Advice for Contacting Congress

(9 am. – promoted by ek hornbeck)

This essay was inspired by an interesting exchange in the Dog’s Weekly Torture Action Letter. The Dog’s work is excellent and we should continue to support his efforts. However, there was a bit of a discussion about the best tactics for contacting your legislators. I want to chime in with some thoughts of my own.

I want to say that the Dog’s letters are excellent. Please keep those letters moving, whether you are using the these letters or composing your own. We can make a difference.

Instead, this essay is more of a general primer for contacting your member of Congress or Senator about any topic.  First a little about me. I am not bragging, just establishing credentials. I am a graduate student in American politics in Washington. I have several friends who are Capital Hill staffers and my professor for a class in the Legislative process works on the Hill. I have not personally worked at the Capital, but that is mostly because I cannot afford to do the requisite unpaid internship in order to get a regular job (and I am starting a much cooler job tomorrow anyway). Before that, I wrote for a newspaper and regularly communicated with state and federal legislators. I am in a position to comment on this.

This advice is centered on contacting federal legislators, but the same advice applies to contacting state officials.

 

The most important thing to realize is that the Senator or Representative is probably not going to personally read your letter. That is the job of an unpaid intern or an underpaid staffer. The mail, e-mail, and call volume is just too much for the Member to handle personally.

These staffers do tally constituent communications and report to the Senator or Representatives. The reality is that your letter, call, e-mail, videotaped manifesto, etc. is just another slash on a notepad indicating “for” or “against.” Our job is to make enough contacts to get more slashes than the other side. (On the other hand, your state legislators might personally your letter and federal members of Congress sometimes do, too. Keep that in mind.)

With that in mind, here is CW’s advice for contacting Congress.

1. Letters: A letter is probably your most effective means of communication. Unlike phone and e-mail, there is a paper trail, even if the trail ends in a garbage can in the Cannon Office Building. Keep it short and to the point, but not too short. You are writing a letter about an issue. This is neither a rambling love letter nor is it a Tweet.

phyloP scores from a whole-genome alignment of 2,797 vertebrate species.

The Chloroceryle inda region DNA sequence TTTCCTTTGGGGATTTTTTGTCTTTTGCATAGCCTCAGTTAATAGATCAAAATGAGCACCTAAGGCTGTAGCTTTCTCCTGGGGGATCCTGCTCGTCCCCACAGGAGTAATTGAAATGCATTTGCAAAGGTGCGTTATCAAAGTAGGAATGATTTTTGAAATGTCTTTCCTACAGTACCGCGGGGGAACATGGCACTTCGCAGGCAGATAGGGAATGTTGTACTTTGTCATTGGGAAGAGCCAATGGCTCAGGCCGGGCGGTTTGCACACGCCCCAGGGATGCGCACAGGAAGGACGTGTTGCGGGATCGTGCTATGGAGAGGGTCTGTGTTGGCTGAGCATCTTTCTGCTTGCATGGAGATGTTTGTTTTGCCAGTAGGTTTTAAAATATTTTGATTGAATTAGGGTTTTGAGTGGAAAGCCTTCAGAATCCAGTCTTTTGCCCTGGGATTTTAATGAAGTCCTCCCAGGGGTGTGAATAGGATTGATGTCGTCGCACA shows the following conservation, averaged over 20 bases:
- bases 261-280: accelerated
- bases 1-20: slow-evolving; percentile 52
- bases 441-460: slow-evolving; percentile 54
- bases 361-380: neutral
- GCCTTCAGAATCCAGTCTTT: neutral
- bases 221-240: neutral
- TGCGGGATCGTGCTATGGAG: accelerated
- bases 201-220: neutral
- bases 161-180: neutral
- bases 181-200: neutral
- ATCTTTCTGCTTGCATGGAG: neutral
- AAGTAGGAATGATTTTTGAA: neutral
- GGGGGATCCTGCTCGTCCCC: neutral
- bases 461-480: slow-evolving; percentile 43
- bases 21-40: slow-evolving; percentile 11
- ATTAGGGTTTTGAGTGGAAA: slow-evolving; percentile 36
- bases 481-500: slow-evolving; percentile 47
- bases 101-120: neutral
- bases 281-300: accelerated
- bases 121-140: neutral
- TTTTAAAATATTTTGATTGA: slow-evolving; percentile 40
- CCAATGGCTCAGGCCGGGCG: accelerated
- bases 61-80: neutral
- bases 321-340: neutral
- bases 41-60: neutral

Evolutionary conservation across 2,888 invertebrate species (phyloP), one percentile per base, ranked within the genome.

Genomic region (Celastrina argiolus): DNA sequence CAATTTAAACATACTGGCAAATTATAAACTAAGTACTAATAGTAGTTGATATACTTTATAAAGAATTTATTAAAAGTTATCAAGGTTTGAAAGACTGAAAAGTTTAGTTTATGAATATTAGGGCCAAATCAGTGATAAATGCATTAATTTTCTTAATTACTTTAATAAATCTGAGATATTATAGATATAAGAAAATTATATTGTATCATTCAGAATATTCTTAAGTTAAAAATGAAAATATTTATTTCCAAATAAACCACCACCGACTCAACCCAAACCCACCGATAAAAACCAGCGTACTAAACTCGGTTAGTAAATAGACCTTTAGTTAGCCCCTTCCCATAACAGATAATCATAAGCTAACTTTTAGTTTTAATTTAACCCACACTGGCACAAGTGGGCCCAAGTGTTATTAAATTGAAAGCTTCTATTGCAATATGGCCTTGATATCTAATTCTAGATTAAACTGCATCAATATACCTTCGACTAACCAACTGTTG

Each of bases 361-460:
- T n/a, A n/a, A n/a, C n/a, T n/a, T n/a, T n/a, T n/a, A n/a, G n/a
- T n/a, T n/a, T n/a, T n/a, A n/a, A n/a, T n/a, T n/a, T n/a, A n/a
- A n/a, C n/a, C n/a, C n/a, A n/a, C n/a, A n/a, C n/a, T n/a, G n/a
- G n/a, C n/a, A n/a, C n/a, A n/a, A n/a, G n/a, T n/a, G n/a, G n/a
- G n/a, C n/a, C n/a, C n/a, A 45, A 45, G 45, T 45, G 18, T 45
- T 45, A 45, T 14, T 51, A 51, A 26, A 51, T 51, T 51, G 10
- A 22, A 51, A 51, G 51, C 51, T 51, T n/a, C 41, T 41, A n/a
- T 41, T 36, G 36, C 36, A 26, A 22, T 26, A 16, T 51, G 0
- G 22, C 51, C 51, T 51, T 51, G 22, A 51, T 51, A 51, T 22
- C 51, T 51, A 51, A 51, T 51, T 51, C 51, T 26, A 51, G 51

The best format is: Introduction, three paragraphs expanding upon a single point raised in the intro, conclusion repeating the points raised in the intro. You will be tempted to write a ten page manifesto. The sad reality is that most people lose interest after a few paragraphs (is anyone still reading this?), so be brief. This is the same reason newspapers use the inverted pyramid format. Industry studies show that most readers don’t read past the fourth paragraph.

2. E-mail. The same thoughts apply for e-mail messages. However, there is one other note. The most important consideration is which members you can contact. For example, my former member of Congress (who has since retired) only accepted e-mails from people in his district. You had to fill out a form, including your zip code, in order to send the Congressman an e-mail. If the Zip Code did not match those in the district, your e-mail would not be accepted. A little more about getting around this filter below.

3. Postcard campaigns. You are not the first person to dream up the idea of flooding Congress with cheap postcards all saying the same thing. Typically, these are tallied and trashed. DO NOT send 10,000 identical cards from different addresses. That looks like astroturfing and might get ignored. It is easy to fake such a campaign and the Congressional offices have seen this before.

If your organization wants to take this route, ask people to hand write personal messages and sign the cards. This legitimizes the campaign by showing that people actually care enough about the issue to write something about it, even if the campaign is organized by an interest group. Provide the postage too. It is expensive, but few people are going to go to the trouble of mailing a postcard if they have to track down a stamp, too. (AARP is particularly good at this strategy.)